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Volume 3484a

View seven more First Nations 3-D card galleries at:
From the Hillman 3-D Archive
Viewing In 3-D On A Computer Monitor

To view most computer stereo images, you need to look at the left-hand image with your right eye, and at the right-hand image with your left eye (called convergent or cross-eye viewing). Gaze at the stereo pair, keeping your eyes level and cross your eyes slightly. Try to cross your eyes slowly, so that the two images in the centre come together. When they converge or fuse, you will see them as a single 3-D image. The centre image is three-dimensional. 

Another approach. With your head level and about 2.5 feet from the screen, hold up a finger, with its tip about 6 inches in front of your face, and centered between the stereo pair on the screen. Focus on your finger tip. Without focusing on the screen, notice how many images you see there (they will be blurred). If you see four images, move your finger slowly toward or away from you eyes, keeping focused on your finger tip, until the middle pair of images converge. With your finger still in place, partly covering the converged pair, change your focus to the screen. The image partly hidden by your finger should appear three-dimensional. Your finger should still appear single, but blurred. With some practice, you can remove your finger and still keep the screen images converged into a stereo image.

Another approach is to stick a piece of cardboard down the middle and put your nose to the cardboard. You’ll have to work out the proper distance from the screen but you should be able to trick your eyes into the stereo effect. 

Perhaps the best way is to adapt a vintage 3-D viewer for viewing the screen images.

Iron Crow ~ Sioux ~ 1877

Little Wolf ~ Cheyenne ~ 1877

Spotted Tail's daughter, Dove Eye ~ 1877

Cheyenne Chief Little Wolf, leader of the Cheyenne Outbreak, 1878-79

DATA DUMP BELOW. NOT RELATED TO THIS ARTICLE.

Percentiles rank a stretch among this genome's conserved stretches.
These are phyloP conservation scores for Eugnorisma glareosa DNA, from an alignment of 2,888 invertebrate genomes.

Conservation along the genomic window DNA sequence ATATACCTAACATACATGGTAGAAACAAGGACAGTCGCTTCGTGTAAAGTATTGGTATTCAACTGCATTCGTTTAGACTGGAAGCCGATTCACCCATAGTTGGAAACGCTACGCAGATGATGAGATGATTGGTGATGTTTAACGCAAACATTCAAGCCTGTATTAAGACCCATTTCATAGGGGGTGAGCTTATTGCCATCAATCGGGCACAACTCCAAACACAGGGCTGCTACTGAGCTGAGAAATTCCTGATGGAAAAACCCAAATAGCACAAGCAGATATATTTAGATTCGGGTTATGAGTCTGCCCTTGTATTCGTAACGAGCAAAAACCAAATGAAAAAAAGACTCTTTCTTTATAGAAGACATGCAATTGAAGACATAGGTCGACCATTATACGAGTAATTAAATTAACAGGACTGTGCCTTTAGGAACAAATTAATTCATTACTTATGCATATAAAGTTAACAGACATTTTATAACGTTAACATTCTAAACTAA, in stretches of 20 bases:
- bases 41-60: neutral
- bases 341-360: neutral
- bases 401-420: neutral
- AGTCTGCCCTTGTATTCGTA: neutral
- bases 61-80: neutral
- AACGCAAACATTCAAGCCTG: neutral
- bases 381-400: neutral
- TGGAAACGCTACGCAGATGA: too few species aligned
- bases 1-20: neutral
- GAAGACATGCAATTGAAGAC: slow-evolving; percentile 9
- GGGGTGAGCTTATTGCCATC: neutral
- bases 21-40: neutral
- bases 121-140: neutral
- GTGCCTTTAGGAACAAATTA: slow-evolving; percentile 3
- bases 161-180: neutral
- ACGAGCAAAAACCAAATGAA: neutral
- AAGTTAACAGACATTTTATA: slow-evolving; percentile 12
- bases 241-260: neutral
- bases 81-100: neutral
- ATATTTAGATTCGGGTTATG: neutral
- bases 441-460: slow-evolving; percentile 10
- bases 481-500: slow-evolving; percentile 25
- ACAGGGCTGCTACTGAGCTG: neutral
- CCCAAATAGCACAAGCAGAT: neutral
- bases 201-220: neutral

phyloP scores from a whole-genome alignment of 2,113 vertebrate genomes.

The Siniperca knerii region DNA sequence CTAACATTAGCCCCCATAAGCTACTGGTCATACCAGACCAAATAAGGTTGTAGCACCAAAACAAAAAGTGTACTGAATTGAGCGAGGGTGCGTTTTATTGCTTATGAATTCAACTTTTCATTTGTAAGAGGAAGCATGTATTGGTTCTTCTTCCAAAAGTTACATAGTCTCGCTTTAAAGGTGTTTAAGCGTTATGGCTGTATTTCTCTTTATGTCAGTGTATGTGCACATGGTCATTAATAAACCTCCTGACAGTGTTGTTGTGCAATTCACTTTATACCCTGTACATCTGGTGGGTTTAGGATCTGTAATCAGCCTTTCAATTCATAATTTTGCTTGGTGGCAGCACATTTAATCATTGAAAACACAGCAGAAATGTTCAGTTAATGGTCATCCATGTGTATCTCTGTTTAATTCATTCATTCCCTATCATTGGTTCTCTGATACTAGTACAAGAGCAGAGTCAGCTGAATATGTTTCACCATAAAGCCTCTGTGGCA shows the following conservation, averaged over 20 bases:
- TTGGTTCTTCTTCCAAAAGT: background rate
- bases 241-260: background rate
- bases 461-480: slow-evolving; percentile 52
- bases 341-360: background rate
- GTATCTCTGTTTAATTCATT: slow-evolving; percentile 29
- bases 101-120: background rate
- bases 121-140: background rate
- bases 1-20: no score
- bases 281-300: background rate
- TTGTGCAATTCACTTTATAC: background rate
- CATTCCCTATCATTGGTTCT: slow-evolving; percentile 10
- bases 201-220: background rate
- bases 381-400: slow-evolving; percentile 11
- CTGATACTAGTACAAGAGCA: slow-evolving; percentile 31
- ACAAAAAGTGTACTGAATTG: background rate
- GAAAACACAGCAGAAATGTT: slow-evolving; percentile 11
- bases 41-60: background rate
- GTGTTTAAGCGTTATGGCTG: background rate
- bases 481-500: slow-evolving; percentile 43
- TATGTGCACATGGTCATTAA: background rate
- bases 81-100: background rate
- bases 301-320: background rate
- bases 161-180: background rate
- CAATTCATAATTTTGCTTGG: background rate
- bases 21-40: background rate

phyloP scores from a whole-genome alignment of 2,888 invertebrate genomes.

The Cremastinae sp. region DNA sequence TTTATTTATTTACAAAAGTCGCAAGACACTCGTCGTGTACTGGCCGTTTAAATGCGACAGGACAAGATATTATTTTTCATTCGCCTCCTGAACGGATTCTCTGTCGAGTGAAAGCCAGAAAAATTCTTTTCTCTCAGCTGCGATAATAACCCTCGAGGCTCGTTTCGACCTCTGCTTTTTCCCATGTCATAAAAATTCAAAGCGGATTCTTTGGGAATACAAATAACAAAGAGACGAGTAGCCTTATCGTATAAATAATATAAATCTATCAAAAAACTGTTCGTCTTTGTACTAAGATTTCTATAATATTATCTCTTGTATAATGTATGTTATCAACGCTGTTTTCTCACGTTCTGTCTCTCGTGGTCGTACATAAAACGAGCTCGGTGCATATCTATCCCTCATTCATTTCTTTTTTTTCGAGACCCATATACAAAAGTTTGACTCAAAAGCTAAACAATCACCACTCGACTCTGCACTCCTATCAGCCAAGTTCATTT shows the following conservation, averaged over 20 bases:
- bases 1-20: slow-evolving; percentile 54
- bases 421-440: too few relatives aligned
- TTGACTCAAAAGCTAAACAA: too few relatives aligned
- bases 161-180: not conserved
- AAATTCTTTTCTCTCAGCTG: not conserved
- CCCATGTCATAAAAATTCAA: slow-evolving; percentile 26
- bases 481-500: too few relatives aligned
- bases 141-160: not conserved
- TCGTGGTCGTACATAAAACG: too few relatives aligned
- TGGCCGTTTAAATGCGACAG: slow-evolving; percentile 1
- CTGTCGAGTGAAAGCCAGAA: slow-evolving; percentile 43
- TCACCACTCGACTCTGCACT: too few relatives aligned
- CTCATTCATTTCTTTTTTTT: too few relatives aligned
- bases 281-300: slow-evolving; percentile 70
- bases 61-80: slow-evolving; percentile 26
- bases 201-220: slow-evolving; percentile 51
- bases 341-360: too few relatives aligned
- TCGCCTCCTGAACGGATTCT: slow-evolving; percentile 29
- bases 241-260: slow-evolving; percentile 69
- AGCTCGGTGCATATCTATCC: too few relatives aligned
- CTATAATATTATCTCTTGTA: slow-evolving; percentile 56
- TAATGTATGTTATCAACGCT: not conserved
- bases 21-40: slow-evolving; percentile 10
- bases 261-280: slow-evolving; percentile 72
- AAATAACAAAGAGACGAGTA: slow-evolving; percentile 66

Black Hawk - Apache Chief

Apache Indian

Apache women grinding flour in front of their log and straw dwelling ~ 1870s

Apache with Musket

Apache Boy

Apache Indian

Apache Indian

Apache Indian with Musket

Apache Indian Scout

Apache Indian

Geronimo at Fort Sill, Oklahoma ~ c.1890

Apache Indian Scouts

Apache Indian and Wife

Apache Warrior

Apache Scouts with Springfield Rifles

Nantahe, holding a Springfield rifle. He served with Crook during the Yavapai campaign of 1872-73
and along with nine other Apache scouts was awarded the Congressional Medal of Honor in 1875 for gallant and meritorious conduct.

Apache Indian Agent John Clum with Yuma Chiefs
Seated between them, wearing a shell jacket adorned with shoulder scales and embroidered U.S. hat device is a turbaned Yuma leader.

The men depicted here are guards at Fort Marion in St. Augustine, Florida.
After the Civil War, the fort was used in  the 1870s and 80s as a prison to house resistant Indian captives from the Plains wars.
Some of these men eventually became the guards depicted here.

Indian Agent Clum at the head of a column of San Carlos Apache policeman, each shouldering a Springfield rifle.
Merijaldo Grijalva, a Mexican captured and held by the Chiricahua Apache
who escaped to become and a scout and interpreter, stands to one side.
On April 21, 1877 Clum and his Apache police captured Geronimo and his band without firing a single shot.

Pan-e-e (Pinal Apache) wearing traditional high topped moccasins and a cartridge belt and holding a bow and quiver.

Lant-i-ga seated, wearing high-topped moccasins.

Has-Chug-Ee with Musket

Apache Brave

Apache Brave and Squaw


Featuring Cross-Country views of Canada from over 100 years ago
plus Sears-Roebuck cards from the ERB collection and
hundreds of stereoviews from the 1893 Columbian Exposition attended by ERB.
Part of the
Hillman Eclectic Studio
Hillman EduTech Research Project
William Hillman
Assistant Professor ~ Brandon University


ERBzine 3482
Captain Bourke's Influence
On the Border with Crook
ERBzine 3483
Text and Illustrations
ERB References
ERBzine 3484
Scrapbook: Art and Photos 
Indian Wars and Apaches
ERBzine 3484a
Apache 3-D Photos
28 Stereoviews

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